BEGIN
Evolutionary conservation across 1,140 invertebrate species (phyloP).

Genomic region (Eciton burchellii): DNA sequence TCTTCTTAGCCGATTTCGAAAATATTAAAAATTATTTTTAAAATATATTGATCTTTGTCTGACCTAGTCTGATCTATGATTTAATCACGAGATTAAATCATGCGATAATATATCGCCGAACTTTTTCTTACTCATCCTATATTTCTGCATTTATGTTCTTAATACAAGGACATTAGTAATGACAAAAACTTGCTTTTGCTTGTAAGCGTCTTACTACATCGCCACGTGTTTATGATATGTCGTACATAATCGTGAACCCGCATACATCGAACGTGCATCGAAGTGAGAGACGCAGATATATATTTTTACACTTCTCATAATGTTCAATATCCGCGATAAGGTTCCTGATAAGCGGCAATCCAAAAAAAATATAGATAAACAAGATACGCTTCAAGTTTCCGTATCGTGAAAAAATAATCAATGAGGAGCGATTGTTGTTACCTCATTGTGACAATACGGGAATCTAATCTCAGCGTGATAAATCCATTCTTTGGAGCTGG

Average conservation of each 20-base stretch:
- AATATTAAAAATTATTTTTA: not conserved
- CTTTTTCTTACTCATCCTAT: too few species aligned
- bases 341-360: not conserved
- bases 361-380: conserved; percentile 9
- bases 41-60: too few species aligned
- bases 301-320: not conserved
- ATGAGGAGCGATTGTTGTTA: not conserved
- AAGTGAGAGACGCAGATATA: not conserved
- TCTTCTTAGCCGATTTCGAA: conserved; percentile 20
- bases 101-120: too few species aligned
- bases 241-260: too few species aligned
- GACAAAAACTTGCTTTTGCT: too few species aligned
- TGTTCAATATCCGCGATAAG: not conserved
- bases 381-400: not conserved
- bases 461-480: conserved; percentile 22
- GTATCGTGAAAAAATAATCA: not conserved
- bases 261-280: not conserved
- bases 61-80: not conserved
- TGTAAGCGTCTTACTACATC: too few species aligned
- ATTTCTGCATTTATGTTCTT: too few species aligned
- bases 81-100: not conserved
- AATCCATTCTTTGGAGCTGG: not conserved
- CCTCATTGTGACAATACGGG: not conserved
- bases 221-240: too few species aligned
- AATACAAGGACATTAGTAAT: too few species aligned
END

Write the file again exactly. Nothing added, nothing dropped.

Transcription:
Evolutionary conservation across 1,140 invertebrate species (phyloP).

Genomic region (Eciton burchellii): DNA sequence TCTTCTTAGCCGATTTCGAAAATATTAAAAATTATTTTTAAAATATATTGATCTTTGTCTGACCTAGTCTGATCTATGATTTAATCACGAGATTAAATCATGCGATAATATATCGCCGAACTTTTTCTTACTCATCCTATATTTCTGCATTTATGTTCTTAATACAAGGACATTAGTAATGACAAAAACTTGCTTTTGCTTGTAAGCGTCTTACTACATCGCCACGTGTTTATGATATGTCGTACATAATCGTGAACCCGCATACATCGAACGTGCATCGAAGTGAGAGACGCAGATATATATTTTTACACTTCTCATAATGTTCAATATCCGCGATAAGGTTCCTGATAAGCGGCAATCCAAAAAAAATATAGATAAACAAGATACGCTTCAAGTTTCCGTATCGTGAAAAAATAATCAATGAGGAGCGATTGTTGTTACCTCATTGTGACAATACGGGAATCTAATCTCAGCGTGATAAATCCATTCTTTGGAGCTGG

Average conservation of each 20-base stretch:
- AATATTAAAAATTATTTTTA: not conserved
- CTTTTTCTTACTCATCCTAT: too few species aligned
- bases 341-360: not conserved
- bases 361-380: conserved; percentile 9
- bases 41-60: too few species aligned
- bases 301-320: not conserved
- ATGAGGAGCGATTGTTGTTA: not conserved
- AAGTGAGAGACGCAGATATA: not conserved
- TCTTCTTAGCCGATTTCGAA: conserved; percentile 20
- bases 101-120: too few species aligned
- bases 241-260: too few species aligned
- GACAAAAACTTGCTTTTGCT: too few species aligned
- TGTTCAATATCCGCGATAAG: not conserved
- bases 381-400: not conserved
- bases 461-480: conserved; percentile 22
- GTATCGTGAAAAAATAATCA: not conserved
- bases 261-280: not conserved
- bases 61-80: not conserved
- TGTAAGCGTCTTACTACATC: too few species aligned
- ATTTCTGCATTTATGTTCTT: too few species aligned
- bases 81-100: not conserved
- AATCCATTCTTTGGAGCTGG: not conserved
- CCTCATTGTGACAATACGGG: not conserved
- bases 221-240: too few species aligned
- AATACAAGGACATTAGTAAT: too few species aligned